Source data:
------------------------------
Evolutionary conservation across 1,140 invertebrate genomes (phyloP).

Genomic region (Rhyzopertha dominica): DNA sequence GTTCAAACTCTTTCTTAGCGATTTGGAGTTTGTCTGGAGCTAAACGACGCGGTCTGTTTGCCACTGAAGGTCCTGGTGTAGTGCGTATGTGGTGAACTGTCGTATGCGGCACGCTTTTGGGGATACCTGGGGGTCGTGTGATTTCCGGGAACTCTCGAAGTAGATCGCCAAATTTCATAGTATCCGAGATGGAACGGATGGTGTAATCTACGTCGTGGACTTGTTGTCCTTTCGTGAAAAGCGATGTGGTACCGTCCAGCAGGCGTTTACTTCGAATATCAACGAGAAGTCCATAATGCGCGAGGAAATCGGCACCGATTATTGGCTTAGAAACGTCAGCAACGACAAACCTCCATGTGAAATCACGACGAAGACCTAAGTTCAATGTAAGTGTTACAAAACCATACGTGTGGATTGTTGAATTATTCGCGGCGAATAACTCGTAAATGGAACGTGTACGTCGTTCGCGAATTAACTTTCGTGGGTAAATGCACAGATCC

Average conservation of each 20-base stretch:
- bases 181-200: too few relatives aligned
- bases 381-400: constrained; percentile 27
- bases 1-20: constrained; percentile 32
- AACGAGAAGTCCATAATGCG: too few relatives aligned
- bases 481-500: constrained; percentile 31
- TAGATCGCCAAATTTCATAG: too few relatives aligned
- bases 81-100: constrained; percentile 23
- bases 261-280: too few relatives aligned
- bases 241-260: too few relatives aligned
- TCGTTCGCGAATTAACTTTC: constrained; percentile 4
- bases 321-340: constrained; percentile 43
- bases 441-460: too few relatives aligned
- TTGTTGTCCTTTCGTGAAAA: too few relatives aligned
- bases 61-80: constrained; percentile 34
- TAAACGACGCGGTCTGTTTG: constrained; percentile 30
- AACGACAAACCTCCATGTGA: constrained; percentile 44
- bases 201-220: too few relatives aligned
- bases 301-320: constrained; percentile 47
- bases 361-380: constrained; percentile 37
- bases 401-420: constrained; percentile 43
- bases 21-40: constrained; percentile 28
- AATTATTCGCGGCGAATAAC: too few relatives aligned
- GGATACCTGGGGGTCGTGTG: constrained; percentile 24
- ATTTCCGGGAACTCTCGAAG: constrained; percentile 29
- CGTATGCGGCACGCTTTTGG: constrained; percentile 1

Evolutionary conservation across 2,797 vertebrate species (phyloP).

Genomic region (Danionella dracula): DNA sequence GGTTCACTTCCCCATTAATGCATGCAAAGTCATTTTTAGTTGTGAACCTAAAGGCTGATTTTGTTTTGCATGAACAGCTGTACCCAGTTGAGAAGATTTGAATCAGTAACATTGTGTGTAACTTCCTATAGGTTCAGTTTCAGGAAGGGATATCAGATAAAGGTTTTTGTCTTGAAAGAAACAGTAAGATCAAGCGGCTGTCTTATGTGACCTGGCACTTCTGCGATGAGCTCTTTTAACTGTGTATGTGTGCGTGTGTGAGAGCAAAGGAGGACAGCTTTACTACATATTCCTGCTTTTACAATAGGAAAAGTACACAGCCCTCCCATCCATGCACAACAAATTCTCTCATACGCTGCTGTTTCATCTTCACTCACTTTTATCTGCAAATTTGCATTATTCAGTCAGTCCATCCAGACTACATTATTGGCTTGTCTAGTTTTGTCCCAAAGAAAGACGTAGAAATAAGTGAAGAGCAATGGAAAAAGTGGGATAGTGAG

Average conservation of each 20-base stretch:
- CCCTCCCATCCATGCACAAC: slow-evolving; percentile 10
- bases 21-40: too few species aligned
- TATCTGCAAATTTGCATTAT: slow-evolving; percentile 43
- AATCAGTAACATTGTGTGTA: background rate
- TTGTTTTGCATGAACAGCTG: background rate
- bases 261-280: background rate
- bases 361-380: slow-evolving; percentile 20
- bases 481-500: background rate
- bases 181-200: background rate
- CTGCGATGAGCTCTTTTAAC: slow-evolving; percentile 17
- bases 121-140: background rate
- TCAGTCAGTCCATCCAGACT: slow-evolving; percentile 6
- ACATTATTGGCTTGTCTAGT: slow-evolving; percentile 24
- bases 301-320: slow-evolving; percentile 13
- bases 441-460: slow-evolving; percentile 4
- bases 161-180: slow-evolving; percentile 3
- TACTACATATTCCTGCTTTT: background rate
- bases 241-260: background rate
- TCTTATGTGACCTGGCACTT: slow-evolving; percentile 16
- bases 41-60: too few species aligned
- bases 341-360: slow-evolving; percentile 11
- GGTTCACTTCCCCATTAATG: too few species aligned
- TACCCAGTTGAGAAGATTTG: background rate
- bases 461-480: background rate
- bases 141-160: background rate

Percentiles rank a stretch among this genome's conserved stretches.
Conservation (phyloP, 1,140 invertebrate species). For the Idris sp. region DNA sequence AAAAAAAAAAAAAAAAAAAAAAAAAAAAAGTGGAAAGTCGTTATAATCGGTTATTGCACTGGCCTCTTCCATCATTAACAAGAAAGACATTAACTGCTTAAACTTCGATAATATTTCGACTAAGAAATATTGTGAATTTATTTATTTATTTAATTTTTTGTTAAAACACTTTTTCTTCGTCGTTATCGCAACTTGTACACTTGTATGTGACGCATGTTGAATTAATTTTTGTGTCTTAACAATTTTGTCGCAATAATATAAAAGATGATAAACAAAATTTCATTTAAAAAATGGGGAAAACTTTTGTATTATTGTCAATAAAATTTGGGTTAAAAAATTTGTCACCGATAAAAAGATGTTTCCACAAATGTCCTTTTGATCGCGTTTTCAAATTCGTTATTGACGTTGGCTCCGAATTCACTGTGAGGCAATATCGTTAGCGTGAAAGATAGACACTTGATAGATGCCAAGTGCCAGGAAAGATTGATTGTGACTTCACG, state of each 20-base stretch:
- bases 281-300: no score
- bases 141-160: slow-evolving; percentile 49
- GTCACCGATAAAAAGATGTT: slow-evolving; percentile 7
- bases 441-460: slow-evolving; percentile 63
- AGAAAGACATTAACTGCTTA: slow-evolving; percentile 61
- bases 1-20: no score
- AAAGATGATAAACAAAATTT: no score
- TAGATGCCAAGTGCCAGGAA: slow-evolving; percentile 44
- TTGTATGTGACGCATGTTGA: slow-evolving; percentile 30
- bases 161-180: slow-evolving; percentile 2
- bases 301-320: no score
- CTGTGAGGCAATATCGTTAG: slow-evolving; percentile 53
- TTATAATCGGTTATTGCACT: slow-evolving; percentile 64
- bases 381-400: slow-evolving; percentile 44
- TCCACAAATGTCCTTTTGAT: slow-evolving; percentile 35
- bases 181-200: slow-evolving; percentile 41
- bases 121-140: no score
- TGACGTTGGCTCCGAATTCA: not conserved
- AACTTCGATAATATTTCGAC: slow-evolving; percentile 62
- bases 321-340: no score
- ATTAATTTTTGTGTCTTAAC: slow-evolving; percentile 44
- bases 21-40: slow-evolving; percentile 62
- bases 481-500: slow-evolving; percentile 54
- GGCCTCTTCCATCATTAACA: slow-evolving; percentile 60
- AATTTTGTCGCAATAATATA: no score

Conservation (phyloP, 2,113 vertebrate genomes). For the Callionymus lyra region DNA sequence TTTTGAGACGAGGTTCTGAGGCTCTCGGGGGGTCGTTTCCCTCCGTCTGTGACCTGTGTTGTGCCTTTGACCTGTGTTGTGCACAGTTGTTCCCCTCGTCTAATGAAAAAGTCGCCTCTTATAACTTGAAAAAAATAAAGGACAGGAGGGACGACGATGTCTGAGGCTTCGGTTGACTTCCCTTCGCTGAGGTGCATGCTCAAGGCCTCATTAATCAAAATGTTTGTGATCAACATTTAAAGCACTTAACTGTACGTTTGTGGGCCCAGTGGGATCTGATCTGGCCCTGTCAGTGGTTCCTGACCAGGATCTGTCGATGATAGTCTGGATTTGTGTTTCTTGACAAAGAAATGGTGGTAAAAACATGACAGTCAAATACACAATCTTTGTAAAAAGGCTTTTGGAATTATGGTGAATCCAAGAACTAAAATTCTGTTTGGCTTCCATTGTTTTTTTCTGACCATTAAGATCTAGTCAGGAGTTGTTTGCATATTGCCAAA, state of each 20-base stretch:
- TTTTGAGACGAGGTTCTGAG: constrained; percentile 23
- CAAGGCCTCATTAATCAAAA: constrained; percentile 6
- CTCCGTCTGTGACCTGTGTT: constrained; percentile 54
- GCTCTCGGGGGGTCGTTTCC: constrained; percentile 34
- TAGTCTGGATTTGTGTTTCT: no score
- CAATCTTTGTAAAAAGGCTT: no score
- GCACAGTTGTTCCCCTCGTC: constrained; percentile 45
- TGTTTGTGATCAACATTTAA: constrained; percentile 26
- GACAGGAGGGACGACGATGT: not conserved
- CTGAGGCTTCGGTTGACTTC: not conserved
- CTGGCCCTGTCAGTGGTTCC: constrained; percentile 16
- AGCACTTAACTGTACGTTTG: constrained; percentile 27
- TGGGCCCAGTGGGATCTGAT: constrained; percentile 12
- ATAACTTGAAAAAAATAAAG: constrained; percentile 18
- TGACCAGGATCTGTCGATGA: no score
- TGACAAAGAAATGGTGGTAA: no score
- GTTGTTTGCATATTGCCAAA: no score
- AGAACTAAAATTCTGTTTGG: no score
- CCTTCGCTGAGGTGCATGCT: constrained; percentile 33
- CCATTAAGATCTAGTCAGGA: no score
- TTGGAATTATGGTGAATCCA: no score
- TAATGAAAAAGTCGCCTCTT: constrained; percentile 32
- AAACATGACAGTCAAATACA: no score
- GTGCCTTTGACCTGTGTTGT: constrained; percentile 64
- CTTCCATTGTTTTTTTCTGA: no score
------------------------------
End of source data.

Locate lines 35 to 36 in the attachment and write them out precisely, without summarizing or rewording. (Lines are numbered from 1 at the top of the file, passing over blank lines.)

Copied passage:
- AATCAGTAACATTGTGTGTA: background rate
- TTGTTTTGCATGAACAGCTG: background rate